There was not any mention of ‘purity law’ until 1918, when it was used by a member of a Bavarian state parliament. Thus, the law was just called Reinheitsgebot aka purity order.
Modern versions of the law added yeast as one of the key ingredients after the discovery of its role in fermentation. The basic law now declares that only malted grains, hops, water and yeast are permitted.
Criticisms Over The Law
The purity law is the subject of a greater debate than ever before not just between foreign beer producers and German brewers. The dispute also exists amongst the German brewing industry itself. Most however proudly view it as part of the country’s cultural identity, with up to 85% of the population supporting the law, according a recent survey which represents the nation’s main breweries.
German brewers unhappy with the restrictions claims that it has lead to uniformity and encouraged industrial scale production rather than innovation in the industry. They claim it removes the creative licence and perpetuates a market of very similar beers. For marketing professionals, the purity law is a disaster as it is not easy to be creative and imaginative with a product that contains only four ingredients.
On the other hand, Weltenburg head brewer believes otherwise. In his BBC interview, he explained that nothing about the law or tradition has limited his creativity, as the variety of ingredients, temperatures and time limits still allow for millions of possible outcomes.
Moreover, some critics claim that the purity law was not really aimed to protect consumers from ingredients that could be hazardous to their health, but rather to keep undesired competitors out and maximise profits. For example, tiny particles of a synthetic polymer, polyvinylpolypyrrolidone, are used to bind suspended matter in unfiltered brew. This substance does not have to be listed on the label because it is no longer detectable in the finished beer.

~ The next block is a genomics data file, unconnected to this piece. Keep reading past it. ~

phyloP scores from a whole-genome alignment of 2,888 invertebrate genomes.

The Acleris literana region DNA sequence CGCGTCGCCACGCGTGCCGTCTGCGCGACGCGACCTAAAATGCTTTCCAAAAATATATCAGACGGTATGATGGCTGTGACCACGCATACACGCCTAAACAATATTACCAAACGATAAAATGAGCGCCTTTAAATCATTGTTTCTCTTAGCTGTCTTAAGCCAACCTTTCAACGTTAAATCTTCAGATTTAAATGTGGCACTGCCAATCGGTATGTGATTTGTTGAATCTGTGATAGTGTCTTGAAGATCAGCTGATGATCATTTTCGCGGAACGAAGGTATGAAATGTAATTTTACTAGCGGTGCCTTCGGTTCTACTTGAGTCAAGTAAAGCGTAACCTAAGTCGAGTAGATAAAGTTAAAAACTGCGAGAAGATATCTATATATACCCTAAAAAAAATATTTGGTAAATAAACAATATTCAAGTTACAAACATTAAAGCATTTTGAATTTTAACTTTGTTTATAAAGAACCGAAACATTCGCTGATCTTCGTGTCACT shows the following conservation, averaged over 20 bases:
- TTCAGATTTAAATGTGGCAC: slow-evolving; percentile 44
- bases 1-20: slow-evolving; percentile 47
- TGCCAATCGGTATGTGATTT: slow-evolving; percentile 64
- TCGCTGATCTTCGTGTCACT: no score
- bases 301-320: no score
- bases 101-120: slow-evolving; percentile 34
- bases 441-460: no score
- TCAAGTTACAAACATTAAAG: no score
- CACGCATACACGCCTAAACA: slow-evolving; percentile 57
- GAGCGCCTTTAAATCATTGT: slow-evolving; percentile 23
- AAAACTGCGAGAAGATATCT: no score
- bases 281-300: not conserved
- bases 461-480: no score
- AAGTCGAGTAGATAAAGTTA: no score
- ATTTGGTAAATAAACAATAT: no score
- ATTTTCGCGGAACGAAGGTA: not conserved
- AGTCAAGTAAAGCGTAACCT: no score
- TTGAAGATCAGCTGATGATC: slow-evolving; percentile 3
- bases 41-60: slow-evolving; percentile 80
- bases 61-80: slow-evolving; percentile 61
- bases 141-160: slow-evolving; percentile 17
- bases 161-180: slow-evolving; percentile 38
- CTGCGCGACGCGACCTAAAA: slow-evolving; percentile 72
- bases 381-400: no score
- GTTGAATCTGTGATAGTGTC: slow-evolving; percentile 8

Some brewers also use diatomaceous earth for filtering. Others use hops extract instead of the real thing. In other words, many things are allowed to go into beers as long as they do not enter into a chemical reaction with the brew.
There are also rebel brewers who don’t abide by the rules. They use sugar, chocolate, and orange rind as their added ingredients. Under the Purity law, they can’t market these products as ‘beer’. Instead, they must call them by the name of the specific style such as stout or IPA, for example, then market them as ‘mixed beer drinks.’
Other German brewers remain traditionalists. With 100 varieties of hops, 40 types of barley and malt, and 200 strains of yeast, these brewers believe that there is still plenty of room for innovation. They just spend much of their time and expertise searching for the right malt, hops and yeast strains to achieve a desired flavour. For example, a chocolate porter may taste like a dark chocolate with espresso due to the selection of dark roasted malts.
At the end of the day, it’s in everyone’s interest to be producing excellent beers.
Tool For Marketing
Because of strong German consumer preferences, many brewers label their beer as being compliant with Reinheitsgebot as it is a valuable tool in marketing their products not just in Germany, but also internationally.
Even breweries in the United States such as Read Oak Brewery, Old Mecklenburg Brewery, and Penn Brewery claim to be compliant to the Purity Law as part of their marketing strategy.